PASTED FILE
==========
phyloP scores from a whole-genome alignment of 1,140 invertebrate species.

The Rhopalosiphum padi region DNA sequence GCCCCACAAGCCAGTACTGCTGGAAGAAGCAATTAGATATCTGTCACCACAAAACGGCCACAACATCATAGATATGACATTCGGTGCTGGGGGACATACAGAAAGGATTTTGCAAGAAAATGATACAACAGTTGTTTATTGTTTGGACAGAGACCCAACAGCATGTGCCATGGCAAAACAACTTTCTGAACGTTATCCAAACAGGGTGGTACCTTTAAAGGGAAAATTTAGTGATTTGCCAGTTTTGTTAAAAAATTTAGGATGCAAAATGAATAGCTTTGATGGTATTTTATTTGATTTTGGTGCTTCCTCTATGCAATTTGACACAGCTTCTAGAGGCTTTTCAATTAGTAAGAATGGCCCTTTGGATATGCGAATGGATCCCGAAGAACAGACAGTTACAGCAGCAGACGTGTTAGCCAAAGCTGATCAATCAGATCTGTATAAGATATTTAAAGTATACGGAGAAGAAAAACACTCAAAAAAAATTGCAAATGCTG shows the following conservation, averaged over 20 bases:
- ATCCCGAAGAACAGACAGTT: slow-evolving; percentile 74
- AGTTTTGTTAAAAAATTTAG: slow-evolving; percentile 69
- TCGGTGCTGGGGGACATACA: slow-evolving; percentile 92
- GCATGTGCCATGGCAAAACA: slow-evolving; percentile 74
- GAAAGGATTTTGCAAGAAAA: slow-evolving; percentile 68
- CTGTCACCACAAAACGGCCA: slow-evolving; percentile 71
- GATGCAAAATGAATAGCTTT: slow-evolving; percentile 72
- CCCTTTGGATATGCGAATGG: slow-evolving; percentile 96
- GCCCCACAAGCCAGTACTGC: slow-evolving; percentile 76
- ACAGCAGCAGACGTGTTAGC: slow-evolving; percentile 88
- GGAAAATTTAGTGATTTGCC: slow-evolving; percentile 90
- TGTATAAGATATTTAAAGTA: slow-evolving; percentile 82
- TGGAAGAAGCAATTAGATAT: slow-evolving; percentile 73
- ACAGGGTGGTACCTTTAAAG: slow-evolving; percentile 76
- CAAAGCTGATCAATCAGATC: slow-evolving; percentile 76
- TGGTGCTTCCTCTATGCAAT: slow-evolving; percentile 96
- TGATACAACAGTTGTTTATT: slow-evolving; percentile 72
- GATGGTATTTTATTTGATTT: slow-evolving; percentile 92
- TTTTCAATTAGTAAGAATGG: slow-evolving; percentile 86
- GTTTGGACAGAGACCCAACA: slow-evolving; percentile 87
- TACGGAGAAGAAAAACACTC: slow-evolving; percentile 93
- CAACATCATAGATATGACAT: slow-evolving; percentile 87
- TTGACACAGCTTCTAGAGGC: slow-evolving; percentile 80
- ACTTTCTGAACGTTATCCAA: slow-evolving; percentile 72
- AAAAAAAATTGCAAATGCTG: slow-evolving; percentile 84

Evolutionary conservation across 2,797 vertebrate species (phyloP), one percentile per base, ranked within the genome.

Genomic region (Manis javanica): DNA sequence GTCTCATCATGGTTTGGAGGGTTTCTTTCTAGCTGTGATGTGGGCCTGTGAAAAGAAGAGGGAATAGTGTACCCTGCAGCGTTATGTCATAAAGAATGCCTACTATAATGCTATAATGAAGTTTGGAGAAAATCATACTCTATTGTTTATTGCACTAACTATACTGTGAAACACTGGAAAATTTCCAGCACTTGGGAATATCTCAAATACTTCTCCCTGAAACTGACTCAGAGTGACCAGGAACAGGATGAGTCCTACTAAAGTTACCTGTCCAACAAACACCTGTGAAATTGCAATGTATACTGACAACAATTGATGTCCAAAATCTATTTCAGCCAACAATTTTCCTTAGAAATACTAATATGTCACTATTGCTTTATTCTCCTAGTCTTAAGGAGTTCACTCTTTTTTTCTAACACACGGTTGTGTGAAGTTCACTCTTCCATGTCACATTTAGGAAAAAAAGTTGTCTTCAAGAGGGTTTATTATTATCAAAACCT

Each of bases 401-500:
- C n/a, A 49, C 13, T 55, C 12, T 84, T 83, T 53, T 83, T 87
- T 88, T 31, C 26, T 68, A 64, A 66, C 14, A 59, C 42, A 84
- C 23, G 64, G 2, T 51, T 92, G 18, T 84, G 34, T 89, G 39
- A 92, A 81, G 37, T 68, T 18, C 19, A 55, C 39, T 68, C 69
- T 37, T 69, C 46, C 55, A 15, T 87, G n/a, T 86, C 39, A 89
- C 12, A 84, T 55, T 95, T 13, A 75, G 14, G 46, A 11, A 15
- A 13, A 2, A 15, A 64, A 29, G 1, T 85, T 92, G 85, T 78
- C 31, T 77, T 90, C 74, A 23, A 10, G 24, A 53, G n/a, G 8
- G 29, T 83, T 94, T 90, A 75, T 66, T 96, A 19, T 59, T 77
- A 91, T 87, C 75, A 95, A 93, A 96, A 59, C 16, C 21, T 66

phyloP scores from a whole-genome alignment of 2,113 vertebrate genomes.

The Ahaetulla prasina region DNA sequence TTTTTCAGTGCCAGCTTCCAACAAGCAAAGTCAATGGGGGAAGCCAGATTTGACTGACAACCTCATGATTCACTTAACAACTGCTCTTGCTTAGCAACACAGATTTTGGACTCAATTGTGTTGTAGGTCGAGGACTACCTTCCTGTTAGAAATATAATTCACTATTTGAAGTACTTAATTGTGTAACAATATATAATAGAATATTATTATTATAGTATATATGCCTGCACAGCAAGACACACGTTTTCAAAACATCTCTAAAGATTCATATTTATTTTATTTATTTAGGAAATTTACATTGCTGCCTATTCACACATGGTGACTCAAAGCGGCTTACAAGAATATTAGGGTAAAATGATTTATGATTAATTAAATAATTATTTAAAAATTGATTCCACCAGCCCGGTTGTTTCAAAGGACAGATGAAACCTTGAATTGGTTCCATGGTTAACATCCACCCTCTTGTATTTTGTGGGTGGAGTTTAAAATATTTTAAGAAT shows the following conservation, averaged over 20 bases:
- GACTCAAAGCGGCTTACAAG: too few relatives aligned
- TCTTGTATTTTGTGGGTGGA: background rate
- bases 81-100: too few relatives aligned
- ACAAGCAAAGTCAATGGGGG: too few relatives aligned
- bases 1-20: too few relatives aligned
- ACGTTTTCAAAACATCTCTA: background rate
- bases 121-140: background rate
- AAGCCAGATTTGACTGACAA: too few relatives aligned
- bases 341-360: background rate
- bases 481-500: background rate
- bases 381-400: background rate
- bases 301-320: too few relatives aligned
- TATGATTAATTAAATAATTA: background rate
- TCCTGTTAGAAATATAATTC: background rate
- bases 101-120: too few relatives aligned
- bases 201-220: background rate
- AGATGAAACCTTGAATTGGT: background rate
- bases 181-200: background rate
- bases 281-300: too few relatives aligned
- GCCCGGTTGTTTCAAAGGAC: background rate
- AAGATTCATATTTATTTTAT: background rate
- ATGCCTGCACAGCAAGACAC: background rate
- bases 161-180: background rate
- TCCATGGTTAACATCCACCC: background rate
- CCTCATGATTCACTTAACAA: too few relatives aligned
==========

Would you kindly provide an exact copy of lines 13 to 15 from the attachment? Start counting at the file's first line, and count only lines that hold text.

- GGAAAATTTAGTGATTTGCC: slow-evolving; percentile 90
- TGTATAAGATATTTAAAGTA: slow-evolving; percentile 82
- TGGAAGAAGCAATTAGATAT: slow-evolving; percentile 73